To ED Doctor, Her Miner Grandfather Was the Real Hero
One in an ongoing series
She comes home after work, exhausted, feeling overwhelmed, worried about being contaminated: it’s another day as an emergency physician at Einstein Medical Center Philadelphia during the height of the COVID crisis.
She’s greeted by another poster, another chalked message on her driveway from her neighbors: “Hometown hero,” they say. “Thank you for your service.”
Erica Harris, MD, is choked up by the tribute, grateful for all the support given healthcare workers during the COVID outbreak. But she’s also discomfited by the label of “hero,” a term often used during the pandemic to describe medical professionals on the front lines.
Yes, the effort of healthcare workers to battle COVID is “important and necessary,” Dr. Harris says. But it hardly makes her feel like a caped crusader saving the world.
“I’d come home and feel awful and tired; that’s not what a hero feels like,” she says. “They’re super strong and I’m shrinking and dirtied and people don’t even want to be around me. My husband and I were discussing whether I should move out. I didn’t feel desirable and wonderful, I felt radioactive.”
From Medical Journal to Documentary
The disconnect inspired Dr. Harris to write an essay that was published in the July 16 online edition of the Journal of the American Medical Association. It caught the eye of filmmaker Glenn Holsten, who made a short documentary about Dr. Harris that appeared online in his Recovery Series feature last week.
The essay is a meditation on her grandfather, a gold and silver miner in Idaho who battled for the right of miners to wear protective equipment. He was an outspoken advocate for justice who fearlessly confronted his foes face to face. He’s a legend and a hero in her family.
“The dominant rhetoric of this pandemic has been, quite positively, one of admiration and respect for frontline workers, including doctors, and I am bolstered by the warmth and support I have received,” Dr. Harris writes.
Still, “I wonder what my grandfather would think of me claiming this title. Would he find it as ill-fitting as the extra-large surgical gown and comically oversized face shield I now wear while intubating patients in respiratory distress? Worse, would it be a slap in the face of the real heroes like him, the war veterans and those architects of our nation who very intentionally risked their lives in the service of that vision?”
It isn’t that Dr. Harris has low self-esteem that makes her reject the accolades from a besieged world grateful for her service. But “no one went into emergency medicine unaware that there might be global pandemic,” she says. “We were not ignorant of the fact that could happen. So, we’re going to work and it’s rougher than normal but we wouldn’t abandon ship and stop working. Especially in an emergency.”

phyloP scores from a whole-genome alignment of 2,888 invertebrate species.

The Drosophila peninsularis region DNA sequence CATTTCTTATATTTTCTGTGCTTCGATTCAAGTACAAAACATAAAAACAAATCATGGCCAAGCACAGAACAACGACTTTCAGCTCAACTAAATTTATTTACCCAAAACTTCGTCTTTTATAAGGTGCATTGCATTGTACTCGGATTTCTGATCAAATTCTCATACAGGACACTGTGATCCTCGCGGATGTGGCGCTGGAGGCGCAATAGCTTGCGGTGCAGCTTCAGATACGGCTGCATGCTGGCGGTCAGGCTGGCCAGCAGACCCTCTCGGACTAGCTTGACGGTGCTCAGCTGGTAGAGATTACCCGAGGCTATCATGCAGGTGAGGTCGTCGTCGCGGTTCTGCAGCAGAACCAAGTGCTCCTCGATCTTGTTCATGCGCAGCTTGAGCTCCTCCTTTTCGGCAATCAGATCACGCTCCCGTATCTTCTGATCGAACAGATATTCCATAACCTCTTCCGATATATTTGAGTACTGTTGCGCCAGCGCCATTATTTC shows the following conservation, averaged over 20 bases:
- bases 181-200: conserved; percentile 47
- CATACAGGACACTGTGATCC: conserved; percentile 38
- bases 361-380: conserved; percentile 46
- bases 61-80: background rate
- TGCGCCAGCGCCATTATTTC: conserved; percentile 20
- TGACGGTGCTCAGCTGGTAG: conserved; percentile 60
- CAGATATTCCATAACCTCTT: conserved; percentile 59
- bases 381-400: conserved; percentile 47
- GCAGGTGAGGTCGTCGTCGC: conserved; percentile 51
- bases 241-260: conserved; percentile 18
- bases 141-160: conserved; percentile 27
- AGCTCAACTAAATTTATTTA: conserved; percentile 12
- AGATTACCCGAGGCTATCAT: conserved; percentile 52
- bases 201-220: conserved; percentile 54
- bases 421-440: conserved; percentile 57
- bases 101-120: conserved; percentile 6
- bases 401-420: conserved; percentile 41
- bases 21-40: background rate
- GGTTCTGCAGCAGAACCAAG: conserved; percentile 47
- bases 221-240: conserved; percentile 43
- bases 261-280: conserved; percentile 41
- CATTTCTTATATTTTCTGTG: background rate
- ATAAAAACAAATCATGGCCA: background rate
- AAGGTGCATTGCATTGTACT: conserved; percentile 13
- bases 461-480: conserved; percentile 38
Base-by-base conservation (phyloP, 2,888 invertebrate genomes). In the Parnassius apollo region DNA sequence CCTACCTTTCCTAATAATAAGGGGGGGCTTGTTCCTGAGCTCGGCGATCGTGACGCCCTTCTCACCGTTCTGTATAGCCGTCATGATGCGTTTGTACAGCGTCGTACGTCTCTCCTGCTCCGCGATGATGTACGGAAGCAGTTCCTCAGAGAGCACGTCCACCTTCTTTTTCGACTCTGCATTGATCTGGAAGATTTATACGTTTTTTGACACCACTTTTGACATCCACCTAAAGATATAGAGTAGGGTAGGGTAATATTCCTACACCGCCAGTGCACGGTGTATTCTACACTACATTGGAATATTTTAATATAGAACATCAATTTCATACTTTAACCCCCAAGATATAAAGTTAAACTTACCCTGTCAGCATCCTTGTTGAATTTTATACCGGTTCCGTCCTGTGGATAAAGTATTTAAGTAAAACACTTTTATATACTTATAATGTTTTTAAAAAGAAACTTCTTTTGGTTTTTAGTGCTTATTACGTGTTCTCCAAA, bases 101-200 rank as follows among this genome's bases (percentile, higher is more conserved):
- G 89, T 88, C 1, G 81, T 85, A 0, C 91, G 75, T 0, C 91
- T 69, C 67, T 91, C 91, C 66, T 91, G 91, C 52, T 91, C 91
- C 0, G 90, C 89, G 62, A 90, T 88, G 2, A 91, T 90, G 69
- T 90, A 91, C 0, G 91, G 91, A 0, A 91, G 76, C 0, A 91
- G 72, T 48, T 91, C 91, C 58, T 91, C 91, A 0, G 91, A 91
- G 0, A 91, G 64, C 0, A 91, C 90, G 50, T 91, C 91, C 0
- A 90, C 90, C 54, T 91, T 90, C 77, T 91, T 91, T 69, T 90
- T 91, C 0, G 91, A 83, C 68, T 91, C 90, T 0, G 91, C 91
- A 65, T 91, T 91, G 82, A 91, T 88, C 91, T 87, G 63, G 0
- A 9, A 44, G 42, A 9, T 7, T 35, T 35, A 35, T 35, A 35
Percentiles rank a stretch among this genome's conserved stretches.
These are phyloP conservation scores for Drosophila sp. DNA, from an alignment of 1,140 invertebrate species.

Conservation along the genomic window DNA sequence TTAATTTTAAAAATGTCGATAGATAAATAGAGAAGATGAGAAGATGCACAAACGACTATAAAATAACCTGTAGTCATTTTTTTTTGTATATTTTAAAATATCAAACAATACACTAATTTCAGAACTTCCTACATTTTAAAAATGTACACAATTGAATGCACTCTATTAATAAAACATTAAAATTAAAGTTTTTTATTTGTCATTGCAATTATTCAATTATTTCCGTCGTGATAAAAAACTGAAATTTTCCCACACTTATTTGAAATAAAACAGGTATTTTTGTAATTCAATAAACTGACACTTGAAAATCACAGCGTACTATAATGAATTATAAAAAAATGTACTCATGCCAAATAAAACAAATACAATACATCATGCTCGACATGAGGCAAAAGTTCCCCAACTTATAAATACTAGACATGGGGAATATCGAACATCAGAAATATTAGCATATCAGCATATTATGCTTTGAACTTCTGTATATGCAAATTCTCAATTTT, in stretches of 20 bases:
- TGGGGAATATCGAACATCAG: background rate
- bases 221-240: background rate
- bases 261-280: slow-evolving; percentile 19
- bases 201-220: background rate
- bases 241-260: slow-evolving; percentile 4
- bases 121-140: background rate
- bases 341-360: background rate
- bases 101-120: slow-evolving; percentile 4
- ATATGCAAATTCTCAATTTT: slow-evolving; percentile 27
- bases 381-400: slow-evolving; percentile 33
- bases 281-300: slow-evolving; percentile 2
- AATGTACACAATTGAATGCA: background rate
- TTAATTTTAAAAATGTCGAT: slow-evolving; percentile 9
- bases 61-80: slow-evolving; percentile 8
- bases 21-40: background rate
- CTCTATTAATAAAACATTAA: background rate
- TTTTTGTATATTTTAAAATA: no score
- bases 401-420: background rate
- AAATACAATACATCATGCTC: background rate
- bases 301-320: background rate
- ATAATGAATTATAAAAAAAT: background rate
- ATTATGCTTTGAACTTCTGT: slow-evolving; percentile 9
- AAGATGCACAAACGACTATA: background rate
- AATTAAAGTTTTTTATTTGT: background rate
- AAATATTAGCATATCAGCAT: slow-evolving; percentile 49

Awaiting Heart Surgery
Privately, Dr. Harris has to endure another struggle that borders on the heroic. When she was 24 years old, she had her aortic valve replaced because of a congenital defect; it took her almost a year to fully recover. Now, at 39, she needs to have it replaced again, and an aneurysm on her aorta repaired. She has check-ups every six months and is postponing surgery until her 3-year-old twins are more self-sufficient.
“I live six months to six months, hoping to go as long as I can before I need the next operation,” she says. “I’m hoping it will get to the point where my kids are old enough to need less lifting and carrying; I can’t do it while recovering from this surgery. I’m not worried about their care – my husband is a stay-at-home father – I’m worried it will affect my inability to interact with them.”
She says she is symptom free and believes her experience has made her more empathetic to her patients. “I know what it’s like to be in pain and be vulnerable and not want to be in the hospital at all,” she says.
Dr. Harris says she’s accustomed to living with the surgery hanging over her head, and says sardonically that her life is often a collision of catastrophes. “Our washer and dryer broke and our plumbing went out, all during COVID,” at the time she was showering and washing her scrubs immediately when she came home after work.
“This is how my life works. Things that can go wrong will go wrong. There came a point where I felt as long as my house isn’t on fire and my kids are healthy, I’m OK with everything. My standards are that low.”
And there is her grandfather’s memory to keep her going.
“When the dread starts to set in, when it gets hard to breathe, I adjust my N95 mask and remind myself of this: I am the granddaughter of a man who worked the depths of Idaho mines and knew a thing or two about personal protective equipment hell,” she writes. “My challenges as an emergency medicine physician during a modern pandemic . . .pale in comparison.”
Top photo copyright 2020, OC87 Productions